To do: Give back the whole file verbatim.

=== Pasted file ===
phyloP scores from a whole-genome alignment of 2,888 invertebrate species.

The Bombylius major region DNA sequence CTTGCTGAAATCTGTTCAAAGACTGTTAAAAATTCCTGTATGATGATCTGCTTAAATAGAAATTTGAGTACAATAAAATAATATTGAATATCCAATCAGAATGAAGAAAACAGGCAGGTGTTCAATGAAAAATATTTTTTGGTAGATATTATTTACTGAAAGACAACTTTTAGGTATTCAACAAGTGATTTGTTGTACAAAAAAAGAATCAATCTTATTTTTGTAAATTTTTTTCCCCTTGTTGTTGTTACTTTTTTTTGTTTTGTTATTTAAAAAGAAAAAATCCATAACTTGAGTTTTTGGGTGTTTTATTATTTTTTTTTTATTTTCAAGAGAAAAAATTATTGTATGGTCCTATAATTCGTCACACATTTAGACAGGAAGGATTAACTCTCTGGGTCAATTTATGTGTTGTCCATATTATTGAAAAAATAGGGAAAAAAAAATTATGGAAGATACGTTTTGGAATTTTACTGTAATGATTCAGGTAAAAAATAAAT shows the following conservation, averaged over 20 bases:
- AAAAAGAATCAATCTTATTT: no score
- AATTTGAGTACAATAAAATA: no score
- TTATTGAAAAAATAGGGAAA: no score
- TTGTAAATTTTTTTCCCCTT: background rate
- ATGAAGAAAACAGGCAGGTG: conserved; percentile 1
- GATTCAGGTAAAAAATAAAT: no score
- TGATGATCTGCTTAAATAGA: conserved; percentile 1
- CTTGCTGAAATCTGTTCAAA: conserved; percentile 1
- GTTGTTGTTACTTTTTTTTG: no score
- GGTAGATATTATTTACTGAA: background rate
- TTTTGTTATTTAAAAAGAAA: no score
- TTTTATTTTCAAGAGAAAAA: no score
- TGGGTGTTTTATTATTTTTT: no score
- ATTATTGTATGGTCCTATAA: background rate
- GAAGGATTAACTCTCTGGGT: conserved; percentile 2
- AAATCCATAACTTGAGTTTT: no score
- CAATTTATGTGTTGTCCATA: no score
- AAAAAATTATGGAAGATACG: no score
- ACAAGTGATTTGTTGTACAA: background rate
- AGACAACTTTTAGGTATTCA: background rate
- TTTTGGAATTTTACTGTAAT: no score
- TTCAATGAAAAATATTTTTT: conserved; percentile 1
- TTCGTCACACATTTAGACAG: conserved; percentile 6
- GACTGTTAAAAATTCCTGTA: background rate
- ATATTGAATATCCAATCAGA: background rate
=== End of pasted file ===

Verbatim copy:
phyloP scores from a whole-genome alignment of 2,888 invertebrate species.

The Bombylius major region DNA sequence CTTGCTGAAATCTGTTCAAAGACTGTTAAAAATTCCTGTATGATGATCTGCTTAAATAGAAATTTGAGTACAATAAAATAATATTGAATATCCAATCAGAATGAAGAAAACAGGCAGGTGTTCAATGAAAAATATTTTTTGGTAGATATTATTTACTGAAAGACAACTTTTAGGTATTCAACAAGTGATTTGTTGTACAAAAAAAGAATCAATCTTATTTTTGTAAATTTTTTTCCCCTTGTTGTTGTTACTTTTTTTTGTTTTGTTATTTAAAAAGAAAAAATCCATAACTTGAGTTTTTGGGTGTTTTATTATTTTTTTTTTATTTTCAAGAGAAAAAATTATTGTATGGTCCTATAATTCGTCACACATTTAGACAGGAAGGATTAACTCTCTGGGTCAATTTATGTGTTGTCCATATTATTGAAAAAATAGGGAAAAAAAAATTATGGAAGATACGTTTTGGAATTTTACTGTAATGATTCAGGTAAAAAATAAAT shows the following conservation, averaged over 20 bases:
- AAAAAGAATCAATCTTATTT: no score
- AATTTGAGTACAATAAAATA: no score
- TTATTGAAAAAATAGGGAAA: no score
- TTGTAAATTTTTTTCCCCTT: background rate
- ATGAAGAAAACAGGCAGGTG: conserved; percentile 1
- GATTCAGGTAAAAAATAAAT: no score
- TGATGATCTGCTTAAATAGA: conserved; percentile 1
- CTTGCTGAAATCTGTTCAAA: conserved; percentile 1
- GTTGTTGTTACTTTTTTTTG: no score
- GGTAGATATTATTTACTGAA: background rate
- TTTTGTTATTTAAAAAGAAA: no score
- TTTTATTTTCAAGAGAAAAA: no score
- TGGGTGTTTTATTATTTTTT: no score
- ATTATTGTATGGTCCTATAA: background rate
- GAAGGATTAACTCTCTGGGT: conserved; percentile 2
- AAATCCATAACTTGAGTTTT: no score
- CAATTTATGTGTTGTCCATA: no score
- AAAAAATTATGGAAGATACG: no score
- ACAAGTGATTTGTTGTACAA: background rate
- AGACAACTTTTAGGTATTCA: background rate
- TTTTGGAATTTTACTGTAAT: no score
- TTCAATGAAAAATATTTTTT: conserved; percentile 1
- TTCGTCACACATTTAGACAG: conserved; percentile 6
- GACTGTTAAAAATTCCTGTA: background rate
- ATATTGAATATCCAATCAGA: background rate